UNITED NATIONS -- President Hugo Chavez of Venezuela has taken on the mantle of the bad boy of UN summitry, winning plaudits from Third World envoys for bashing the United States, and rattling UN officials by questioning the legitimacy of this week's summit of world leaders.
Chavez's appearance on the world stage here last week echoed his mentor Fidel Castro's historic 1960 debut address before the General Assembly, complete with a fiery condemnation of US imperialism and planned side trips this weekend to a Harlem church and community groups in the Bronx.
Chavez generated the loudest burst of applause for a world leader at the summit with his unbridled attack on what he characterized as US militarism and capitalism. He even offered a proposal to move the United Nations to Jerusalem or a city in the developing world.
He had threatened to disrupt plans by the 191-member General Assembly to formally endorse -- by consensus and without a recorded vote -- a 35-page agreement calling on governments to combat poverty and terrorism and promote human rights and democracy.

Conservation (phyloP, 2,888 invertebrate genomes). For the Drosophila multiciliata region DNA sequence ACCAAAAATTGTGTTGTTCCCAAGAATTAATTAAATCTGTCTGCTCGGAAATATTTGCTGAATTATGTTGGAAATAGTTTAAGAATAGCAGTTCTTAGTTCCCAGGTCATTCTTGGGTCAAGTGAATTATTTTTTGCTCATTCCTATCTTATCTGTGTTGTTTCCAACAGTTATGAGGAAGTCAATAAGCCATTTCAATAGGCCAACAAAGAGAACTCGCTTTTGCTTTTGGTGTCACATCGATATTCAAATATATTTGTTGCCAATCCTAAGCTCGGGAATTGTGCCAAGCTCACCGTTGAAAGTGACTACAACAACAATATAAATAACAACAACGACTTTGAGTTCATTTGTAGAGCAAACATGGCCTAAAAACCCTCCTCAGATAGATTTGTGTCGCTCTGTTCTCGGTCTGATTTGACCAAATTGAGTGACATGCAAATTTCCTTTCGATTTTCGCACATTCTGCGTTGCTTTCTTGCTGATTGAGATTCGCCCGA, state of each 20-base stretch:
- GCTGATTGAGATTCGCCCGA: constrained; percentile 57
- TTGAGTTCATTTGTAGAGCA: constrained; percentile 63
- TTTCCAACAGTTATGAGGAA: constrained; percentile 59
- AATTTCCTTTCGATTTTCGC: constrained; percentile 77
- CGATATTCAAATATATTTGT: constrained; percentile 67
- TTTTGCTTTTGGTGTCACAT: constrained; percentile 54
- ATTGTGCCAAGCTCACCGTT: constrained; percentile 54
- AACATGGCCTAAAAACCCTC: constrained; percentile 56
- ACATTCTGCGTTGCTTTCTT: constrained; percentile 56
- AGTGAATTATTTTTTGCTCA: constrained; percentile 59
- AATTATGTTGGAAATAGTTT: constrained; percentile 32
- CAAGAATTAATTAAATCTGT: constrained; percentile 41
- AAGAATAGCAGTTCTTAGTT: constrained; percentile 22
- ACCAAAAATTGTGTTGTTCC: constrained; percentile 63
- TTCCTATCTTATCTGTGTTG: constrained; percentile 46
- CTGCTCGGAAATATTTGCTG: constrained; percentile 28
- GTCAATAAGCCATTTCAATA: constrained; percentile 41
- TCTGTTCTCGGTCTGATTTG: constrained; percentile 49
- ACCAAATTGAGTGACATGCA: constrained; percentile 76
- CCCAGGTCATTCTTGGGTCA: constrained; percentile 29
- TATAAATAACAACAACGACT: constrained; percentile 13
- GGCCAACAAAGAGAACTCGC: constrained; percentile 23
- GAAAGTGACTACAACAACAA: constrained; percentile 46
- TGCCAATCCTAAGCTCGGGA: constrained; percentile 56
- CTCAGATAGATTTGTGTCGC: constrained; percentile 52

The pact had been agreed upon in principle by 189 nations on Tuesday, with Venezuela and Cuba registering protests on grounds that they were excluded from a group of about 30 nations that crafted the final deal.
But after meeting with UN Secretary General Kofi Annan, Chavez dropped his threat to force a vote on the declaration, a maneuver that would have allowed governments to abstain or oppose the agreement.
In his address Thursday, Chavez railed against the Bush administration for what he said was a failure to protect residents of New Orleans. He also accused the United States of abetting ''international terrorism" by not arresting television evangelist Pat Robertson for suggesting that the United States should consider assassinating Chavez.
''The only place where a person can ask for another head of state to be assassinated is the United States, which is what happened recently with the Rev. Pat Robertson, a very close friend of the White House," Chavez said. ''He publicly asked for my assassination, and he's still walking the streets."
Chavez, passing the five-minute limit for speakers, grew irritated when a UN official slipped him a note requesting that he wrap it up. ''I think the president of the United States spoke for 20 minutes here yesterday," he said. ''I would ask your indulgence to let me finish my statement."